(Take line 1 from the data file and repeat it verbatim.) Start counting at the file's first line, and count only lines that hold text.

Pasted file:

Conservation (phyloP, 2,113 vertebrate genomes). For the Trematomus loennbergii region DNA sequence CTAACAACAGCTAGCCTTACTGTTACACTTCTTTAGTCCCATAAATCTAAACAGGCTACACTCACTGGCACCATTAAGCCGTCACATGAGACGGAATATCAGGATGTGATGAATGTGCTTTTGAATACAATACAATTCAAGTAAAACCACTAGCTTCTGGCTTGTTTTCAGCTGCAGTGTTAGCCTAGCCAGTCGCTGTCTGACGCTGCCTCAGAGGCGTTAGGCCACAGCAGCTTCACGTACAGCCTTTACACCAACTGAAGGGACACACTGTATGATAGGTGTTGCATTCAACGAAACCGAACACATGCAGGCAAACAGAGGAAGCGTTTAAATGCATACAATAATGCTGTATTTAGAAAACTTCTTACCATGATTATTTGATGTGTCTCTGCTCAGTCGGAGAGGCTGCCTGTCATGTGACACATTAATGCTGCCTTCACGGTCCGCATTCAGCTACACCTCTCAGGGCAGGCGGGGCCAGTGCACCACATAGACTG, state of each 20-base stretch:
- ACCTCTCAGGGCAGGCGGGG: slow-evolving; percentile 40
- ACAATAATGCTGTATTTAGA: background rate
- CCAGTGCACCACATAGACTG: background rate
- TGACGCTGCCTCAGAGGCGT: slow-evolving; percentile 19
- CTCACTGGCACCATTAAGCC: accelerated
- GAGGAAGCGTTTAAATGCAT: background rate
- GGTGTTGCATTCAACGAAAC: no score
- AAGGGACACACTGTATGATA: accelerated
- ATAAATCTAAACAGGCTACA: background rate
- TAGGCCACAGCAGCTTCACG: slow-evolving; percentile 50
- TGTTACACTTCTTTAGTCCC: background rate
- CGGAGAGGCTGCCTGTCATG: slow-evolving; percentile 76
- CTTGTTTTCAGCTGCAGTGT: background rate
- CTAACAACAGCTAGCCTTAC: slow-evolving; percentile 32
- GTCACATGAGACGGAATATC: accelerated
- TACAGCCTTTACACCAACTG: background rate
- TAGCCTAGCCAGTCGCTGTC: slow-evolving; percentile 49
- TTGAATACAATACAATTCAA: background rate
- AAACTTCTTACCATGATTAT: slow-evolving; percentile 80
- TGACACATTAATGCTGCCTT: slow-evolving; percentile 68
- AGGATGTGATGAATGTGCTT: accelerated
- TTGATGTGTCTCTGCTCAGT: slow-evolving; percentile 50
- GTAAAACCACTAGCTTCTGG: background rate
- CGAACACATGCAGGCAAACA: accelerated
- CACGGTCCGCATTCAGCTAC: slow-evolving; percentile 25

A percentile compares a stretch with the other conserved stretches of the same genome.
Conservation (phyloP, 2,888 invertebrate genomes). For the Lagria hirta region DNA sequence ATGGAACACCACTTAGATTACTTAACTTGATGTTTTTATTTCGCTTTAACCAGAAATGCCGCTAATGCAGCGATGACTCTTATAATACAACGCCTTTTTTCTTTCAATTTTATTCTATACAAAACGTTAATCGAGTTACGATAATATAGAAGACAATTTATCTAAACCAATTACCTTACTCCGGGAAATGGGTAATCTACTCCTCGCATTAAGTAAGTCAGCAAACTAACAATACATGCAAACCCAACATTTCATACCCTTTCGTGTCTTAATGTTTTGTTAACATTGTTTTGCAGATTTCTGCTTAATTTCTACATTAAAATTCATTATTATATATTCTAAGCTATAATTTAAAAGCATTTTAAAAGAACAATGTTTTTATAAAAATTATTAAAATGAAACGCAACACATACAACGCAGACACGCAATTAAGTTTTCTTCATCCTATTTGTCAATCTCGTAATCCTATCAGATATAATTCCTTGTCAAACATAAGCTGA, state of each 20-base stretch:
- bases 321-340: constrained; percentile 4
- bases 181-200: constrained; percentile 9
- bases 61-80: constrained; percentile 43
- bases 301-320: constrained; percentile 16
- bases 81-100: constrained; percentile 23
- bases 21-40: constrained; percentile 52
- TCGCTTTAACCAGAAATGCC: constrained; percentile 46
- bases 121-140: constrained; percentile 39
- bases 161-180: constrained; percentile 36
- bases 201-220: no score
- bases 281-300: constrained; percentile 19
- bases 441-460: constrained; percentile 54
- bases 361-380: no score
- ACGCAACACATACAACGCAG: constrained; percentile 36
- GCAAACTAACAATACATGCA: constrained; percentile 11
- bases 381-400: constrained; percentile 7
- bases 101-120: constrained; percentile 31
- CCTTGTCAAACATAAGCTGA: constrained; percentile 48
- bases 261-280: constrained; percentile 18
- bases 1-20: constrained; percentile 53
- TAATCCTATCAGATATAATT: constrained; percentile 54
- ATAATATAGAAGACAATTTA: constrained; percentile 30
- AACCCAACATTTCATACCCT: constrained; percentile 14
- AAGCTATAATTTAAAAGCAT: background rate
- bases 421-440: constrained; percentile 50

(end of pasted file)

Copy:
Conservation (phyloP, 2,113 vertebrate genomes). For the Trematomus loennbergii region DNA sequence CTAACAACAGCTAGCCTTACTGTTACACTTCTTTAGTCCCATAAATCTAAACAGGCTACACTCACTGGCACCATTAAGCCGTCACATGAGACGGAATATCAGGATGTGATGAATGTGCTTTTGAATACAATACAATTCAAGTAAAACCACTAGCTTCTGGCTTGTTTTCAGCTGCAGTGTTAGCCTAGCCAGTCGCTGTCTGACGCTGCCTCAGAGGCGTTAGGCCACAGCAGCTTCACGTACAGCCTTTACACCAACTGAAGGGACACACTGTATGATAGGTGTTGCATTCAACGAAACCGAACACATGCAGGCAAACAGAGGAAGCGTTTAAATGCATACAATAATGCTGTATTTAGAAAACTTCTTACCATGATTATTTGATGTGTCTCTGCTCAGTCGGAGAGGCTGCCTGTCATGTGACACATTAATGCTGCCTTCACGGTCCGCATTCAGCTACACCTCTCAGGGCAGGCGGGGCCAGTGCACCACATAGACTG, state of each 20-base stretch: